Hepatocellular carcinoma (HCC) is the second most common cause of cancer-related death worldwide1,2. Although early-stage HCC patients are treated with curative intent, the recurrence rates remain high. Recurrence risk has been noted to be as high as 70% for patients treated with surgical resection3 or thermal ablation4 and about 20% with orthotopic liver transplantation (OLT)5 within 5 years post-treatment. Although patients with recurrence may undergo image-guided locoregional therapy or adjuvant systemic treatment with targeted agents such as sorafenib, supporting evidence for these approaches is limited6,7,8.

The diagnosis and staging of HCC are mainly based on cross-sectional body imaging, such as magnetic resonance (MR) imaging and computer tomography (CT). The size and number of tumors are the main criteria forming the foundation of various staging systems, for instance, the Barcelona Clinic Liver Cancer (BCLC) system9. But, the lesion number and size do not adequately characterize the tumor biology or its characteristic imaging appearance. Thus, these systems cannot accurately estimate the patient’s post-treatment recurrence risk.

Some recent studies have studied the value of machine learning algorithms to predict HCC recurrence10,11,12,13. So far, these studies have used a predefined catalog of manually hand-crafted features to predict HCC recurrence10,12,14. This approach has some drawbacks, since manually hand-crafted features may not capture cancer’s pathophysiological properties entirely. That means, they are created by humans and may be subject to selection bias. In contrast, deep learning algorithms can automatically extract the most relevant and predictive imaging features, without human engineering. Deep learning algorithms can also be utilized in combination with medical imaging data, to support a wide range of applications, including automated segmentation, lesion classification, and abnormality detection15. Its hallmark lies in the advanced ability to deal with unstructured data, such as medical images16, and to automatically extract relevant imaging features that may not be apparent to even the most experienced human eyes17.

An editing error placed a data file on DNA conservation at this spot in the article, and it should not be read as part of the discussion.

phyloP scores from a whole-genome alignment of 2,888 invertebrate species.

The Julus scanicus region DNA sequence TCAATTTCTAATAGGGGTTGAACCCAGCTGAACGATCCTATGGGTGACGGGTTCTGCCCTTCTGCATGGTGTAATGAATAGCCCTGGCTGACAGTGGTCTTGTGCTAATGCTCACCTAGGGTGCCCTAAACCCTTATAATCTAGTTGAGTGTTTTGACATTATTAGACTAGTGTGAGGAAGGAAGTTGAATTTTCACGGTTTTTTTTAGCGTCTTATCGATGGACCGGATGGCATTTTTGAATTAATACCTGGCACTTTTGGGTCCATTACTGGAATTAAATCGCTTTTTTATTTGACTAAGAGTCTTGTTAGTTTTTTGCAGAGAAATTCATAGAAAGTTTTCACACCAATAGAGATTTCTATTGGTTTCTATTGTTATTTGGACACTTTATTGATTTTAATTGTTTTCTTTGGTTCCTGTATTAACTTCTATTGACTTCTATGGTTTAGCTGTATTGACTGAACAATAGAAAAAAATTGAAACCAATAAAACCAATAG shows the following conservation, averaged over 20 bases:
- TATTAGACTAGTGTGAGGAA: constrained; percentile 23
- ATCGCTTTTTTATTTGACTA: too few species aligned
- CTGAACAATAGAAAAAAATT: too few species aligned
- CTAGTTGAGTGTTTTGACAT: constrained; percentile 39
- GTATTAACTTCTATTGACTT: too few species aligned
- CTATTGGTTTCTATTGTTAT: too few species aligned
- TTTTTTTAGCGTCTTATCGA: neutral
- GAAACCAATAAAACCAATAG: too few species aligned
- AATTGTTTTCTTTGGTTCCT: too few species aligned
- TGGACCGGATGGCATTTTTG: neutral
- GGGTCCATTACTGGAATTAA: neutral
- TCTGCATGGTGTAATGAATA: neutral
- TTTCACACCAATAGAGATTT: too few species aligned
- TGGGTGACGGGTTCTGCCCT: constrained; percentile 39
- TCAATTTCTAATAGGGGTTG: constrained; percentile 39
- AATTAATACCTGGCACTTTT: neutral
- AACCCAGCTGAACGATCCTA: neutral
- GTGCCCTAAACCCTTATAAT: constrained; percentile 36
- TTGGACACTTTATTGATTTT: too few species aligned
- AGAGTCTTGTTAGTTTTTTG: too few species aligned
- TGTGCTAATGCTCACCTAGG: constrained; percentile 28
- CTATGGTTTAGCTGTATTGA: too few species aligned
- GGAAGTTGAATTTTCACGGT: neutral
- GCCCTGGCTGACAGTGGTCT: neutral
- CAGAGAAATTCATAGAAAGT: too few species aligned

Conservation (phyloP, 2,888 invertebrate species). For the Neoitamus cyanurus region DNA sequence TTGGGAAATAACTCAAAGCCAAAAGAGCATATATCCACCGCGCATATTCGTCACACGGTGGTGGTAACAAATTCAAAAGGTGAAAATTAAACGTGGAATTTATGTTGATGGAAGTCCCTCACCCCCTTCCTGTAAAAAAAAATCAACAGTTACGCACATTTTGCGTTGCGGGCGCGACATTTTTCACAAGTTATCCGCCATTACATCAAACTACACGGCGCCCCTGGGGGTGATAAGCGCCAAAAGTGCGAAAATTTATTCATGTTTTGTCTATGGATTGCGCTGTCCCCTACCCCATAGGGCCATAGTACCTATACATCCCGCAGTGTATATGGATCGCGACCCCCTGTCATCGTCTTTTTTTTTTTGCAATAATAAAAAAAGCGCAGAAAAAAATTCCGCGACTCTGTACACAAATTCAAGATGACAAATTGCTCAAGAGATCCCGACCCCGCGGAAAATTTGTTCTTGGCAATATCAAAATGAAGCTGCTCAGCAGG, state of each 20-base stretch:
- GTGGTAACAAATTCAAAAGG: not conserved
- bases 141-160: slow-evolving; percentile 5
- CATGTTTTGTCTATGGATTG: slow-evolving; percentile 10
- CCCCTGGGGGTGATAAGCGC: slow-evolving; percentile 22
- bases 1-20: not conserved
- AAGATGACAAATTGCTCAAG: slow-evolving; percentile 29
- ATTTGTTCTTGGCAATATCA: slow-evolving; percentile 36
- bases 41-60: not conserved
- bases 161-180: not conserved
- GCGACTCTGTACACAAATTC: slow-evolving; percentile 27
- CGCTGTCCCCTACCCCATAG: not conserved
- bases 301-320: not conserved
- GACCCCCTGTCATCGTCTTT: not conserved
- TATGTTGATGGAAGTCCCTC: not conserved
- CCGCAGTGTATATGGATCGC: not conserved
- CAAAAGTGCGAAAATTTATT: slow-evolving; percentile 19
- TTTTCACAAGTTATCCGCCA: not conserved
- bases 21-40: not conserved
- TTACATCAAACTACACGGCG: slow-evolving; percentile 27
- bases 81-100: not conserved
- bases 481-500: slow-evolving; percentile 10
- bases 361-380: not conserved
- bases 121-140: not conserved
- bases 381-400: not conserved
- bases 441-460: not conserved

Even though there are already studies on HCC recurrence prediction utilizing deep learning algorithms, most of these studies use CT imaging as input18. In contrast, we ask whether using MR imaging instead of CT is more promising due to the higher soft tissue contrast of MR imaging compared to CT. To the best of our knowledge, there is no study utilizing deep learning for HCC recurrence prediction in combination with MR imaging for early-stage HCC.

This study aims to build, validate, and test a deep learning approach to predict the post-treatment (surgical, ablative, or OLT) recurrence risk in early-stage HCC patients from pre-treatment MR imaging.


Patient population

This was a single-center retrospective study compliant with the Health Insurance Portability and Accountability Act (HIPAA). This study was approved by the institutional review board of Yale University and informed consent was waived. The study was performed in accordance with the Declaration of Helsinki. One hundred and twenty adults (≥ 18 years) from 2005 to 2018 were included. From a total of 1190 patients treated from January 2005 to December 2018 for HCC at our institution, 120 patients were included according to the following criteria: (1) either histopathologically or imaging-criteria confirmed HCC, (2) either stage 0 or stage A, according to the most recent BCLC staging system19, (3) surgical resection, thermal ablation, or OLT as first-line, stand-alone treatment after initial listing/consideration for transplant in all three scenarios, (4) available multi-parametric contrast-enhanced pre-treatment MR imaging, and (5) complete response after treatment, defined as the disappearance of all signs of viable tumor at first post-interventional follow-up imaging. Exclusion criteria were as follows: (1) imaging confirmed macrovascular invasion or metastatic HCC, (2) presence of active co-malignancies from the time of HCC diagnosis through the entire follow-up period, and (3) excessive motion artifact on pre-treatment MR imaging. Pre-treatment clinical variables were collected. Patient data were extracted from the Electronic Health Records. Further information regarding patient characteristics can be found in Table 1.

Table 1 Baseline patient characteristics.